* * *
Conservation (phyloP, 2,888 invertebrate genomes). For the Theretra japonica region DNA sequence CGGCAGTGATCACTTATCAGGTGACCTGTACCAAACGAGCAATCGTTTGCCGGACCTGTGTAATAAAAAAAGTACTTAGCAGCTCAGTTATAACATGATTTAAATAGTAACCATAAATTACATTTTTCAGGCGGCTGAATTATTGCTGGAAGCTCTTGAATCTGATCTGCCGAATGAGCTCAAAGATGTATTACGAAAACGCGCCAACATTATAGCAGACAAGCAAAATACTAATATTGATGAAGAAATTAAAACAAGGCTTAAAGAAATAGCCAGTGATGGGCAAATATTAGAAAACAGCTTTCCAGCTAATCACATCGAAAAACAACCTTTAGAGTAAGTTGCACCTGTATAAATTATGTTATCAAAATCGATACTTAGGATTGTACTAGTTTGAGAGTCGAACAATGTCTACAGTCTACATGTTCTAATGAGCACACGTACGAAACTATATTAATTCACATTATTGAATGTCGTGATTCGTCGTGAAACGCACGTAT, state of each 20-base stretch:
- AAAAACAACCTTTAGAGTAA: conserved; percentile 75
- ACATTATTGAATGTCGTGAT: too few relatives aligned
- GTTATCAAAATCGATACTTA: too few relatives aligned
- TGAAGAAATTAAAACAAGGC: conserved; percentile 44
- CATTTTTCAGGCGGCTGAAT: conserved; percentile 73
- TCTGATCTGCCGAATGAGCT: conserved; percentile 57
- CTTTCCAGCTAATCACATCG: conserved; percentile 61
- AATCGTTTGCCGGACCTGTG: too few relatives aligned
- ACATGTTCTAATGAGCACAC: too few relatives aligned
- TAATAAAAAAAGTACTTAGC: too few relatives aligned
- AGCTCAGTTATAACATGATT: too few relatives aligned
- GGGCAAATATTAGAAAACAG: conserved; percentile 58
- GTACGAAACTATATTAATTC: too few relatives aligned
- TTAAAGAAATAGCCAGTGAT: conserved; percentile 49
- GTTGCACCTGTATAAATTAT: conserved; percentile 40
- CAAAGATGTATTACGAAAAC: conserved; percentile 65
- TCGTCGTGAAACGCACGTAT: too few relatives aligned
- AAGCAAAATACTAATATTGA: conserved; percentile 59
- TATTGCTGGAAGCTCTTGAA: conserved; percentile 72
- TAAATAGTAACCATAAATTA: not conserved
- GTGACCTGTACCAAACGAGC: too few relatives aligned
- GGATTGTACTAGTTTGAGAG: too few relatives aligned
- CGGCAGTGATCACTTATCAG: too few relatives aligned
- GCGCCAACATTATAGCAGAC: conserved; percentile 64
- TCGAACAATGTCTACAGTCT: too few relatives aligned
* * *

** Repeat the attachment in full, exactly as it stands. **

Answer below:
Conservation (phyloP, 2,888 invertebrate genomes). For the Theretra japonica region DNA sequence CGGCAGTGATCACTTATCAGGTGACCTGTACCAAACGAGCAATCGTTTGCCGGACCTGTGTAATAAAAAAAGTACTTAGCAGCTCAGTTATAACATGATTTAAATAGTAACCATAAATTACATTTTTCAGGCGGCTGAATTATTGCTGGAAGCTCTTGAATCTGATCTGCCGAATGAGCTCAAAGATGTATTACGAAAACGCGCCAACATTATAGCAGACAAGCAAAATACTAATATTGATGAAGAAATTAAAACAAGGCTTAAAGAAATAGCCAGTGATGGGCAAATATTAGAAAACAGCTTTCCAGCTAATCACATCGAAAAACAACCTTTAGAGTAAGTTGCACCTGTATAAATTATGTTATCAAAATCGATACTTAGGATTGTACTAGTTTGAGAGTCGAACAATGTCTACAGTCTACATGTTCTAATGAGCACACGTACGAAACTATATTAATTCACATTATTGAATGTCGTGATTCGTCGTGAAACGCACGTAT, state of each 20-base stretch:
- AAAAACAACCTTTAGAGTAA: conserved; percentile 75
- ACATTATTGAATGTCGTGAT: too few relatives aligned
- GTTATCAAAATCGATACTTA: too few relatives aligned
- TGAAGAAATTAAAACAAGGC: conserved; percentile 44
- CATTTTTCAGGCGGCTGAAT: conserved; percentile 73
- TCTGATCTGCCGAATGAGCT: conserved; percentile 57
- CTTTCCAGCTAATCACATCG: conserved; percentile 61
- AATCGTTTGCCGGACCTGTG: too few relatives aligned
- ACATGTTCTAATGAGCACAC: too few relatives aligned
- TAATAAAAAAAGTACTTAGC: too few relatives aligned
- AGCTCAGTTATAACATGATT: too few relatives aligned
- GGGCAAATATTAGAAAACAG: conserved; percentile 58
- GTACGAAACTATATTAATTC: too few relatives aligned
- TTAAAGAAATAGCCAGTGAT: conserved; percentile 49
- GTTGCACCTGTATAAATTAT: conserved; percentile 40
- CAAAGATGTATTACGAAAAC: conserved; percentile 65
- TCGTCGTGAAACGCACGTAT: too few relatives aligned
- AAGCAAAATACTAATATTGA: conserved; percentile 59
- TATTGCTGGAAGCTCTTGAA: conserved; percentile 72
- TAAATAGTAACCATAAATTA: not conserved
- GTGACCTGTACCAAACGAGC: too few relatives aligned
- GGATTGTACTAGTTTGAGAG: too few relatives aligned
- CGGCAGTGATCACTTATCAG: too few relatives aligned
- GCGCCAACATTATAGCAGAC: conserved; percentile 64
- TCGAACAATGTCTACAGTCT: too few relatives aligned